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Denali National Park

Hike with grizzlies in this remote northern corner of Alaska's greatest park.
Denali National ParkPhoto courtesy National Park Service
INTRO | <a

href=”/articles/12516″>GLACIER | YOSEMITE | <a

href=”/articles/12521″>GRAND CANYON | GREAT SMOKY
| <a

href=”/articles/12525″>OLYMPIC | YELLOWSTONE | <a

href=”/articles/12527″>DENALI

 

<a

href=”http://www.backpacker.com/august_08_denali_national_park/destinations/12527?page=2″>Entrance

Strategy | <a

href=”http://www.backpacker.com/august_08_denali_national_park/destinations/12527?page=3″>The Trip

| Exit

Strategy

 

Exit Strategy

>> Clean up Located just inside the park entrance, the Riley Creek Mercantile has women’s and men’s showers for $4 each.

>> Pig out 229 Parks Restaurant and Tavern dishes up tangerine duck salad and pistachio-crusted Alaskan silver salmon. Bonus: The salads come straight from a local organic garden, where potatoes grow to softball size and the lettuce leaves are as big as fans. (907) 683-2567; 229parks.com

>> Best Dayhike: Healy Overlook On a clear day, Healy Overlook is the only place dayhikers can score a view of McKinley–and what a view it is. From the trailhead, hump 2,000 feet and two miles to the popular view spot. Then break free of the (usually sparse) crowds by continuing two miles over well-worn but undeveloped trail to the 5,715-foot summit of Mount Healy, where marmot and Dall sheep pose in front of lesser-known Alaska Range peaks Mts. Deborah, Hess, and Hayes.

>> Try something new The Nenana River Canyon’s Class III and IV wave trains are possibly the wildest–and certainly the coldest–water you’ll ever paddle. If the water’s low enough, guides will let you dive into the 36°F water–wearing a dry suit. Denali Outdoor Center, (888) 303-1925; denalioutdoorcenter.com

Master McKinley
Denali is a wonderland of megafauna, but it can also be hell to hike in. Here’s how to get the most out of the park.

>> Survive your river crossings Trailless also means bridgeless, at least in the backcountry. Cross rivers safely by scouting shallow spots (throw a rock and listen for the telltale “ker-plop” indicating deep water), facing upstream, and linking up with your strongest teammate out front. Watch BACKPACKER’s How to Cross a River video.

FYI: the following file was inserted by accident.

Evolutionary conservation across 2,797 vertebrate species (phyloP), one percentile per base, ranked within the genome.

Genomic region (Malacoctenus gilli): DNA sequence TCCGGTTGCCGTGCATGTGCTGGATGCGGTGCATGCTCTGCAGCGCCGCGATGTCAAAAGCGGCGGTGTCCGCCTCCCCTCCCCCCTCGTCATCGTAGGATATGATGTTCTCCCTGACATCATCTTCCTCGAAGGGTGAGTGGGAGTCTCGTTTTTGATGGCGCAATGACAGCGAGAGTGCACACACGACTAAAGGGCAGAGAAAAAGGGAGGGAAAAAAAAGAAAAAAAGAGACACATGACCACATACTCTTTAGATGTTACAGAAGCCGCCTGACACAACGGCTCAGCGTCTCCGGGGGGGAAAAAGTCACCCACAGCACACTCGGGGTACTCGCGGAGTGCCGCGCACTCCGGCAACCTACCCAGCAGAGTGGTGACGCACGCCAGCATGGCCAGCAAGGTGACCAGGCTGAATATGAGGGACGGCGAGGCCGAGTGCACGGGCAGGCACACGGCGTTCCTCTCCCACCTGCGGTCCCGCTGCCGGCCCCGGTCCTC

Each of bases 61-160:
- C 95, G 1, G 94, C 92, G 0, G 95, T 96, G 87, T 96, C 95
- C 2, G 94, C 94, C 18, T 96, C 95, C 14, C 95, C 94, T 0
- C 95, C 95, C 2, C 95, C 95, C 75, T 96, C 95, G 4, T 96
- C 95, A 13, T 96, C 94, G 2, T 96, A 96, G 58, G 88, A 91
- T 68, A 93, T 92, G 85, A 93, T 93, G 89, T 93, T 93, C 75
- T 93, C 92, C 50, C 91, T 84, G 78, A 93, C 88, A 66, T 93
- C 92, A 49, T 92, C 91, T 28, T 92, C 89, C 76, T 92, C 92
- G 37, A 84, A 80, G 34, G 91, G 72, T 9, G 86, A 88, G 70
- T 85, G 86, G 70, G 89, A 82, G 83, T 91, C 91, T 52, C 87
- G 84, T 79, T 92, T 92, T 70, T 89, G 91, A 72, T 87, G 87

>>Spot a bear The best way to see a grizzly? Get out your binoculars and focus them on one hillside. Watch for fur balls ranging in color from dark brown to tawny gold. You’ll notice the movement first; then the shape.

>> Attack the schwack Bushwhacking through willow sucks the life out of anything larger than a lynx. Detour if there’s an option. If there isn’t, go with–not against–the branch growth. If you find yourself floundering, follow a game path–but alert bears by making noise.

>> Forage Supplies Don’t buy stove fuel until you’ve scoured the food lockers at the Riley Creek Campground next to the train depot. On past visits, we’ve seen enough leftover gas and food on the shelves to provision an entire weeklong trip.

You’re a Tourist, Now Act Like One
Ride the park bus all the way to Wonder Lake. Yes, you’ll jostle for window space with the camera crowd, but you’ll also see roadside bears and Alaska Range views on the 12-hour roundtrip drive–and you’ll get a dozen different views of Mt. McKinley on the way.

The Stats
Acres 6,075,030
Miles of trail 36
Website nps.gov/dena
Phone (907) 683-2294
2007 visitation 458,308 (total), 30,919 (backcountry)

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